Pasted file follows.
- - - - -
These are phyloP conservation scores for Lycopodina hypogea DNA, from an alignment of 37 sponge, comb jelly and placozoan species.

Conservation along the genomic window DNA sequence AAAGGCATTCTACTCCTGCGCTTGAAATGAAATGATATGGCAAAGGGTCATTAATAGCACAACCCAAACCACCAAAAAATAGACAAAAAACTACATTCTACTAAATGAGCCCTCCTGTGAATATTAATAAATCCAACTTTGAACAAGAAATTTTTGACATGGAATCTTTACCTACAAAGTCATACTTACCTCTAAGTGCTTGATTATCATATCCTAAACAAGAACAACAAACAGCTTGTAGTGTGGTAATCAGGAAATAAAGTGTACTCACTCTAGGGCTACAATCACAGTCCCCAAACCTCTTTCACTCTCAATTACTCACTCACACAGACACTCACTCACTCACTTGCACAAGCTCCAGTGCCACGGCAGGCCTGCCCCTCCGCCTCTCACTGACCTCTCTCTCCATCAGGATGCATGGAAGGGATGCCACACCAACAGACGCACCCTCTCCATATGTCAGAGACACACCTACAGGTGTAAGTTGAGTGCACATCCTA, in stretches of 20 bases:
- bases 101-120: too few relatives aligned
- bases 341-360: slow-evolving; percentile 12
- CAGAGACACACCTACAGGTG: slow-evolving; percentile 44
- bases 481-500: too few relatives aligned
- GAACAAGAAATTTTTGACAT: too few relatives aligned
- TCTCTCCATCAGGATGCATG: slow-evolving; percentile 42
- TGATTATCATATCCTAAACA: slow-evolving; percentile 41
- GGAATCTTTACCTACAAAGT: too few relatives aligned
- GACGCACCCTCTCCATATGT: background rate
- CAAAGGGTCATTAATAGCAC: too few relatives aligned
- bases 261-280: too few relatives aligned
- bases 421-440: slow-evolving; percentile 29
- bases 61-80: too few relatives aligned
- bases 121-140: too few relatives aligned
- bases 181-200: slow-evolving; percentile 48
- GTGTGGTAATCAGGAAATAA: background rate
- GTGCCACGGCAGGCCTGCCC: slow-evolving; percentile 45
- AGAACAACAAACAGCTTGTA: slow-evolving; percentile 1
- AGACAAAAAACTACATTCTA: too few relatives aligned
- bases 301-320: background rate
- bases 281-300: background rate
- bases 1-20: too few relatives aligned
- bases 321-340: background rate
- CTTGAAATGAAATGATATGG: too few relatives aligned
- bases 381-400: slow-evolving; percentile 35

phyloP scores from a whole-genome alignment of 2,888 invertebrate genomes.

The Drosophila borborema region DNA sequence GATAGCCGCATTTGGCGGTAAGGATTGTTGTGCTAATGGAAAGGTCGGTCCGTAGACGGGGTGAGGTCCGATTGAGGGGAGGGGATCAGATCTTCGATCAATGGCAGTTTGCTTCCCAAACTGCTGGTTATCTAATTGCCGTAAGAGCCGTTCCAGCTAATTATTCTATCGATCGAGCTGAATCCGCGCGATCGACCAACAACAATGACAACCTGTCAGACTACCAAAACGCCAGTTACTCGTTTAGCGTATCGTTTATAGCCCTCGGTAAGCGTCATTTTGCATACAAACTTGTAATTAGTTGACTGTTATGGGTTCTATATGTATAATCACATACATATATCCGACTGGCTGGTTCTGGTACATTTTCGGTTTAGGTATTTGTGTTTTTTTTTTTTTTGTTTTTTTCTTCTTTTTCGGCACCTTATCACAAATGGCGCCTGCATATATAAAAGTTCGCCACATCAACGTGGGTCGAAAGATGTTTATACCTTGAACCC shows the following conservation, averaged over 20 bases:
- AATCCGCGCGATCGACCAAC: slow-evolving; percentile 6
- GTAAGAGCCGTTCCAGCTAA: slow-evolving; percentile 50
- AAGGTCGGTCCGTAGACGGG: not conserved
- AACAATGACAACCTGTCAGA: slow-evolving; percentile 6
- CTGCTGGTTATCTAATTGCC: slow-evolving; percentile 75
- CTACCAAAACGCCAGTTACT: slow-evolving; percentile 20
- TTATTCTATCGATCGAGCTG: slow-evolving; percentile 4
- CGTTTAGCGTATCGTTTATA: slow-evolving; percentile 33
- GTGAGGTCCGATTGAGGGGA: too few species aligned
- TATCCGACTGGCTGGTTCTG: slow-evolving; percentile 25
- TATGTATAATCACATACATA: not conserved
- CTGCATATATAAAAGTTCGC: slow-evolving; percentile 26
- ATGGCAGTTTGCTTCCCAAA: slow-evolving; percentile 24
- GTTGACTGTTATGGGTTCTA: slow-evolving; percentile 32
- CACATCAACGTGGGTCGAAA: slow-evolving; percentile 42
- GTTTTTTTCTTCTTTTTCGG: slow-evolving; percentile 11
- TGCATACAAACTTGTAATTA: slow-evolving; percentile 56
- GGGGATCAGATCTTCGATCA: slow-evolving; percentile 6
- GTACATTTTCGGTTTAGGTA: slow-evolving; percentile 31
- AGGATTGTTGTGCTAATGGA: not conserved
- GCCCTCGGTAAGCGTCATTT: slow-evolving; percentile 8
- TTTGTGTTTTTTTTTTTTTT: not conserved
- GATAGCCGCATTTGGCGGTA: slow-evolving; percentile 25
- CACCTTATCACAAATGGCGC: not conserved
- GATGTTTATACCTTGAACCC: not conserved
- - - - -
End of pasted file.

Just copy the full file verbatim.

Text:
These are phyloP conservation scores for Lycopodina hypogea DNA, from an alignment of 37 sponge, comb jelly and placozoan species.

Conservation along the genomic window DNA sequence AAAGGCATTCTACTCCTGCGCTTGAAATGAAATGATATGGCAAAGGGTCATTAATAGCACAACCCAAACCACCAAAAAATAGACAAAAAACTACATTCTACTAAATGAGCCCTCCTGTGAATATTAATAAATCCAACTTTGAACAAGAAATTTTTGACATGGAATCTTTACCTACAAAGTCATACTTACCTCTAAGTGCTTGATTATCATATCCTAAACAAGAACAACAAACAGCTTGTAGTGTGGTAATCAGGAAATAAAGTGTACTCACTCTAGGGCTACAATCACAGTCCCCAAACCTCTTTCACTCTCAATTACTCACTCACACAGACACTCACTCACTCACTTGCACAAGCTCCAGTGCCACGGCAGGCCTGCCCCTCCGCCTCTCACTGACCTCTCTCTCCATCAGGATGCATGGAAGGGATGCCACACCAACAGACGCACCCTCTCCATATGTCAGAGACACACCTACAGGTGTAAGTTGAGTGCACATCCTA, in stretches of 20 bases:
- bases 101-120: too few relatives aligned
- bases 341-360: slow-evolving; percentile 12
- CAGAGACACACCTACAGGTG: slow-evolving; percentile 44
- bases 481-500: too few relatives aligned
- GAACAAGAAATTTTTGACAT: too few relatives aligned
- TCTCTCCATCAGGATGCATG: slow-evolving; percentile 42
- TGATTATCATATCCTAAACA: slow-evolving; percentile 41
- GGAATCTTTACCTACAAAGT: too few relatives aligned
- GACGCACCCTCTCCATATGT: background rate
- CAAAGGGTCATTAATAGCAC: too few relatives aligned
- bases 261-280: too few relatives aligned
- bases 421-440: slow-evolving; percentile 29
- bases 61-80: too few relatives aligned
- bases 121-140: too few relatives aligned
- bases 181-200: slow-evolving; percentile 48
- GTGTGGTAATCAGGAAATAA: background rate
- GTGCCACGGCAGGCCTGCCC: slow-evolving; percentile 45
- AGAACAACAAACAGCTTGTA: slow-evolving; percentile 1
- AGACAAAAAACTACATTCTA: too few relatives aligned
- bases 301-320: background rate
- bases 281-300: background rate
- bases 1-20: too few relatives aligned
- bases 321-340: background rate
- CTTGAAATGAAATGATATGG: too few relatives aligned
- bases 381-400: slow-evolving; percentile 35

phyloP scores from a whole-genome alignment of 2,888 invertebrate genomes.

The Drosophila borborema region DNA sequence GATAGCCGCATTTGGCGGTAAGGATTGTTGTGCTAATGGAAAGGTCGGTCCGTAGACGGGGTGAGGTCCGATTGAGGGGAGGGGATCAGATCTTCGATCAATGGCAGTTTGCTTCCCAAACTGCTGGTTATCTAATTGCCGTAAGAGCCGTTCCAGCTAATTATTCTATCGATCGAGCTGAATCCGCGCGATCGACCAACAACAATGACAACCTGTCAGACTACCAAAACGCCAGTTACTCGTTTAGCGTATCGTTTATAGCCCTCGGTAAGCGTCATTTTGCATACAAACTTGTAATTAGTTGACTGTTATGGGTTCTATATGTATAATCACATACATATATCCGACTGGCTGGTTCTGGTACATTTTCGGTTTAGGTATTTGTGTTTTTTTTTTTTTTGTTTTTTTCTTCTTTTTCGGCACCTTATCACAAATGGCGCCTGCATATATAAAAGTTCGCCACATCAACGTGGGTCGAAAGATGTTTATACCTTGAACCC shows the following conservation, averaged over 20 bases:
- AATCCGCGCGATCGACCAAC: slow-evolving; percentile 6
- GTAAGAGCCGTTCCAGCTAA: slow-evolving; percentile 50
- AAGGTCGGTCCGTAGACGGG: not conserved
- AACAATGACAACCTGTCAGA: slow-evolving; percentile 6
- CTGCTGGTTATCTAATTGCC: slow-evolving; percentile 75
- CTACCAAAACGCCAGTTACT: slow-evolving; percentile 20
- TTATTCTATCGATCGAGCTG: slow-evolving; percentile 4
- CGTTTAGCGTATCGTTTATA: slow-evolving; percentile 33
- GTGAGGTCCGATTGAGGGGA: too few species aligned
- TATCCGACTGGCTGGTTCTG: slow-evolving; percentile 25
- TATGTATAATCACATACATA: not conserved
- CTGCATATATAAAAGTTCGC: slow-evolving; percentile 26
- ATGGCAGTTTGCTTCCCAAA: slow-evolving; percentile 24
- GTTGACTGTTATGGGTTCTA: slow-evolving; percentile 32
- CACATCAACGTGGGTCGAAA: slow-evolving; percentile 42
- GTTTTTTTCTTCTTTTTCGG: slow-evolving; percentile 11
- TGCATACAAACTTGTAATTA: slow-evolving; percentile 56
- GGGGATCAGATCTTCGATCA: slow-evolving; percentile 6
- GTACATTTTCGGTTTAGGTA: slow-evolving; percentile 31
- AGGATTGTTGTGCTAATGGA: not conserved
- GCCCTCGGTAAGCGTCATTT: slow-evolving; percentile 8
- TTTGTGTTTTTTTTTTTTTT: not conserved
- GATAGCCGCATTTGGCGGTA: slow-evolving; percentile 25
- CACCTTATCACAAATGGCGC: not conserved
- GATGTTTATACCTTGAACCC: not conserved